CNN Uses Faked Palestinian ‘Casualty’ Video in Coverage

In its pro-Palestinian coverage of the escalated violence in the Middle East, CNN used faked video footage showing Palestinian “victims” of Israel’s rockets being dragged off the streets.

On his November 15 report, Anderson Cooper hosted a report by CNN correspondent Sara Sidner and during the wind up to her report Cooper played a few video snippets of “victims” being dragged off the streets of the Palestinian held areas.

But one of those “victims” wasn’t a victim at all but was instead a man merely acting injured all for the benefit of western cameras.

Worse, this particular faux victim video is a well-known fake. Breitbart already posted about this “Pallywood” theatrical extravaganza and if we knew about it, how could CNN not have known?

CNN isn’t the only Old Media outlet that falls for fake Palestinian videos. There is, for example, a famous video that caused a contentious court case in France back in 2008. It was a fake video supposedly showing a young Palestinian boy named Muhammad al-Dura being shot at by Israel’s Defense Forces. At first, the video caused international outrage, but in time it was proven to be just Palestinian street theater. No Muhammad al-Dura was ever shot at.

The BBC also has a long history of anti-Israel bias.

How do these fake videos continue to end up in western news coverage? It’s because few western news organizations actually have any news crews on the ground in these affected areas. As it happens, throughout the Mid East western news outlets rely on “stringers” to get video of events. In this case, a stringer is a Palestinian who takes his own video and then sells it to western news agencies. This leaves western news agencies naturally open to faked, Palestinian propaganda. But, the thing is, all these western news agencies know this is happening and they just don’t care.

These faked, “Pallywood” videos will continue to be used by western news organizations because it satisfies their anti-Israel bias.

Shortlink:

Posted by on November 17, 2012.
Filed under corruption, Culture Of Corruption, Foreign Affairs, Global Politics, Islam, Islamic Fascism, Israel, Media.
Warner Todd Huston is a Chicago-based freelance writer, has been writing opinion editorials and social criticism since early 2001 and is featured on many websites such as Andrew Breitbart's BigGovernment.com and BigJournalism.com, RightWingNews.com, CanadaFreePress.com, RightPundits.com, StoptheACLU.com, Human Events Magazine, among many, many others. Additionally, he has been a frequent guest on talk-radio programs to discuss his opinion editorials and current events. He has also written for several history magazines and appears in the new book "Americans on Politics, Policy and Pop Culture" which can be purchased on amazon.com. He is also the owner and operator of PubliusForum.com. Feel free to contact him with any comments or questions, EMAIL Warner Todd Huston: igcolonel .at. hotmail.com "The only end of writing is to enable the reader better to enjoy life, or better to endure it." --Samuel Johnson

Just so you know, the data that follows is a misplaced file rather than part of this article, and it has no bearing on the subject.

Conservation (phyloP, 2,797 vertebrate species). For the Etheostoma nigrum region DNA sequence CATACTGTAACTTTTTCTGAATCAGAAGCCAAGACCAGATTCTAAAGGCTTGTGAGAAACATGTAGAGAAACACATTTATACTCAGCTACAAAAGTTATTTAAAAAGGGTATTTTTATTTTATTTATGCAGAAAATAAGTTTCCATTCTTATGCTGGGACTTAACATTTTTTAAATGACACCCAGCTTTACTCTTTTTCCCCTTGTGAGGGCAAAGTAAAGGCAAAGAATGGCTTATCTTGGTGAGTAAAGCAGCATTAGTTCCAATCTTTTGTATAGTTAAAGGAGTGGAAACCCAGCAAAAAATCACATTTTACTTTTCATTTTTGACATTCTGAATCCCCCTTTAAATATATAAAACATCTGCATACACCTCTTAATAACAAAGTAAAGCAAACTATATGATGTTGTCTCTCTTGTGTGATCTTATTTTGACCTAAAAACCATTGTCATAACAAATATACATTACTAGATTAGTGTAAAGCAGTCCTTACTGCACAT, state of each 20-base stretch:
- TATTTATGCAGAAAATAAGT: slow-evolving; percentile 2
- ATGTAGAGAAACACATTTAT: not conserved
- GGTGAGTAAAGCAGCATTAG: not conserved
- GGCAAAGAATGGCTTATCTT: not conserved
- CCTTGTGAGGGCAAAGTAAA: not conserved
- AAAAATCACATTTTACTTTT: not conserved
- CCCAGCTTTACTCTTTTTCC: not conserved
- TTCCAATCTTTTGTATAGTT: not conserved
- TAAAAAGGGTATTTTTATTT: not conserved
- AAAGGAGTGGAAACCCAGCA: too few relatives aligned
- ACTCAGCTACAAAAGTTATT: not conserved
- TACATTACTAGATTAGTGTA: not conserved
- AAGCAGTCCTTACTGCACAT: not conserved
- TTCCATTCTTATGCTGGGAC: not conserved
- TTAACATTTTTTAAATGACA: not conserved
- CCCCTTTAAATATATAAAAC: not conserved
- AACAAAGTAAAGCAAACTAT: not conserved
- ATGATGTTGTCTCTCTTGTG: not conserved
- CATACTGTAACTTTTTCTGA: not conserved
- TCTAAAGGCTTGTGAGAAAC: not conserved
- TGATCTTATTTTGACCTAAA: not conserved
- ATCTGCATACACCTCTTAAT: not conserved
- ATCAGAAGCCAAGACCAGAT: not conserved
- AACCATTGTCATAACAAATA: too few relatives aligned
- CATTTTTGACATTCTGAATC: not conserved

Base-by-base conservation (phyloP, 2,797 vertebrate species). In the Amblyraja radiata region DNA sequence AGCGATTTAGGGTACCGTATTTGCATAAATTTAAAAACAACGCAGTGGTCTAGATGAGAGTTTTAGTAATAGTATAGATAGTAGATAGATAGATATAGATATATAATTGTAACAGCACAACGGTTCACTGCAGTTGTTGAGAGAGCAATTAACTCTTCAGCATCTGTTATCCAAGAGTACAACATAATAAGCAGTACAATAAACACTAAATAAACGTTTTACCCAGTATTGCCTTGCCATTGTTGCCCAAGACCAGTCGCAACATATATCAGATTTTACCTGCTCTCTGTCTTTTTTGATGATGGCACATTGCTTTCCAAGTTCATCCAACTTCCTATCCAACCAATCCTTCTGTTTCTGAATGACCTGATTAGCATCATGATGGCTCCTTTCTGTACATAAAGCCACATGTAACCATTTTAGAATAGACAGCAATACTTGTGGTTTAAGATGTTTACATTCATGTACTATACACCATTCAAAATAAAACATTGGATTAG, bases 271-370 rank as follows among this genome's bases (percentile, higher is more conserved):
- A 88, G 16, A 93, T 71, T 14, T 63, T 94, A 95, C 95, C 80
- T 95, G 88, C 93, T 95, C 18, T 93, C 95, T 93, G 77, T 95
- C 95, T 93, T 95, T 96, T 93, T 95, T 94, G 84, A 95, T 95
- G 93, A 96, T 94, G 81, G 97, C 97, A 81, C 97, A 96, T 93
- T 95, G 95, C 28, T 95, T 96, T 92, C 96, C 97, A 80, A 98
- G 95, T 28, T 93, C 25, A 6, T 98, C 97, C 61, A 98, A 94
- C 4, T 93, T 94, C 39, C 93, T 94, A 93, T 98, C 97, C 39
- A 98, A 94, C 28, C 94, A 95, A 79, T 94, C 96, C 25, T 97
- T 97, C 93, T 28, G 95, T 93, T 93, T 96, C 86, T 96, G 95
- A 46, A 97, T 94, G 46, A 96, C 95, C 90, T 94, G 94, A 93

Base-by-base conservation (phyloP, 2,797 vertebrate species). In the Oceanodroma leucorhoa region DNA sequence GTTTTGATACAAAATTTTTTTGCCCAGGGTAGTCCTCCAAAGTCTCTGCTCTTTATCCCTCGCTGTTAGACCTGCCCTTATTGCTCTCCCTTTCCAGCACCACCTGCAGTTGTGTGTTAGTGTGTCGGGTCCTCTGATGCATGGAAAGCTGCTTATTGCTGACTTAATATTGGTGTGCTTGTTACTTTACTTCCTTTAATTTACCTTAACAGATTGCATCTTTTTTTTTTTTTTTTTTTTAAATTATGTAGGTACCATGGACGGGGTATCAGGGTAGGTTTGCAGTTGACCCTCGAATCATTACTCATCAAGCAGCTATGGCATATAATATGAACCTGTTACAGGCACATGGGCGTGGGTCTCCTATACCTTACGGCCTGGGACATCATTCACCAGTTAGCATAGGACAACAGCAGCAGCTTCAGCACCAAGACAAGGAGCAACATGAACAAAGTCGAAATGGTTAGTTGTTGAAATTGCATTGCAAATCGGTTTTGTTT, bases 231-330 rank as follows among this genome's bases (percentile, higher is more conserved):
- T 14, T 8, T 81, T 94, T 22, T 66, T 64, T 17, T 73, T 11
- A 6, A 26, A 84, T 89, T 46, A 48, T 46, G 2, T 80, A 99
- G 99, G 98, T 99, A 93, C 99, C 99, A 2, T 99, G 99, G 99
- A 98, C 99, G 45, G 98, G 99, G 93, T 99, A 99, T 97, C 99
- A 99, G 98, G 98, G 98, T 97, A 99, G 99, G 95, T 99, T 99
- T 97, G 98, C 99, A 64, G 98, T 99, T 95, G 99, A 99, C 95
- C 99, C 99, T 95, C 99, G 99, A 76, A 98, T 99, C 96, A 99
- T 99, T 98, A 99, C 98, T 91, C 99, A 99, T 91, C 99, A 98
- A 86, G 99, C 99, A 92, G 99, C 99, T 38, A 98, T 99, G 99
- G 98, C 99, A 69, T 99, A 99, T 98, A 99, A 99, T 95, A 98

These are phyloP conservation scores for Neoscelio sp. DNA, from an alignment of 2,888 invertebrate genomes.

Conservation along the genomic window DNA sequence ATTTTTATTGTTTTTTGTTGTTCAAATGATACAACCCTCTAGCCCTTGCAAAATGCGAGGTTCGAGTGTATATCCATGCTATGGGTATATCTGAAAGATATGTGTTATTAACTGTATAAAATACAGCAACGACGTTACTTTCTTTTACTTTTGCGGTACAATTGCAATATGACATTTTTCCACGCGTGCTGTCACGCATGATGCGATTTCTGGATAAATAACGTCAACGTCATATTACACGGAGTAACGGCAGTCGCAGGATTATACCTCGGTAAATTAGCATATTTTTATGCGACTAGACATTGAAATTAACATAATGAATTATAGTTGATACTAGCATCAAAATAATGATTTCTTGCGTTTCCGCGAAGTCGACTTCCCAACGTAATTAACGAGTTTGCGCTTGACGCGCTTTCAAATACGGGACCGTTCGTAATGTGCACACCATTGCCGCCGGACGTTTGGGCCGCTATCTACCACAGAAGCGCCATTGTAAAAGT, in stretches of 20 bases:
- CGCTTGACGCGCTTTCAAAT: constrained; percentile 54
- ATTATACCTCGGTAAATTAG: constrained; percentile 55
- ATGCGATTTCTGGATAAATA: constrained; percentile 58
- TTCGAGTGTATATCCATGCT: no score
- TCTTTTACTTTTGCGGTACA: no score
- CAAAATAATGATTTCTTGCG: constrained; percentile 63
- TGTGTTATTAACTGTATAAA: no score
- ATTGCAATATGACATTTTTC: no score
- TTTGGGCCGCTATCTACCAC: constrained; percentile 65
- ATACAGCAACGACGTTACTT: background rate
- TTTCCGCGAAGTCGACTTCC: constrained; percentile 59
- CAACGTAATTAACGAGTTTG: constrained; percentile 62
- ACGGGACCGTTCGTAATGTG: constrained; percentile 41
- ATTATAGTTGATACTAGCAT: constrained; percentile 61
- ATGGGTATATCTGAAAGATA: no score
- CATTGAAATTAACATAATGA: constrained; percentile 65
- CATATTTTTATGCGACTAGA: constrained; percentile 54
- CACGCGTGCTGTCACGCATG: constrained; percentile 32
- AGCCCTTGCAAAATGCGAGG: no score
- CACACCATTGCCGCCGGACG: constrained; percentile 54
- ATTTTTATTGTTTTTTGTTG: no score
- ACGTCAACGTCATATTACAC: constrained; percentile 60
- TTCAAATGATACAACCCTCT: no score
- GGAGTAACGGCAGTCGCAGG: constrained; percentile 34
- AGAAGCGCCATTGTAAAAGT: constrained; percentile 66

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  • 914

    These video’s are every bit as fake as the Occutard movement or this presidency for that matter. All fake and all mentally deranged.

    • SteveCrickmore075

      914, of course there is a lot of fraud in the world, practiced by most parties-. only you, like most conservatives, don’t seem to recognize it when it happens to someone you support to the hilt. For example, you must be the only one in the world who adamantly maintains that Lance Armstrong “won fair and square” as you commented last month, even in the wake of of an avalanche of revelations. Your ideas on cheating or who is a fraud is willfully selective and deranged yourself..

      • jim_m

        The question of Lance Armstrong is simply one where any honest person would acknowledge that he was competing on the same level with everyone else in cycling. In other words: They all cheat in that sport. You wouldn’t have a world cycling champion for the last 20 years if you disqualified all the cyclists who have been doping.

      • jim_m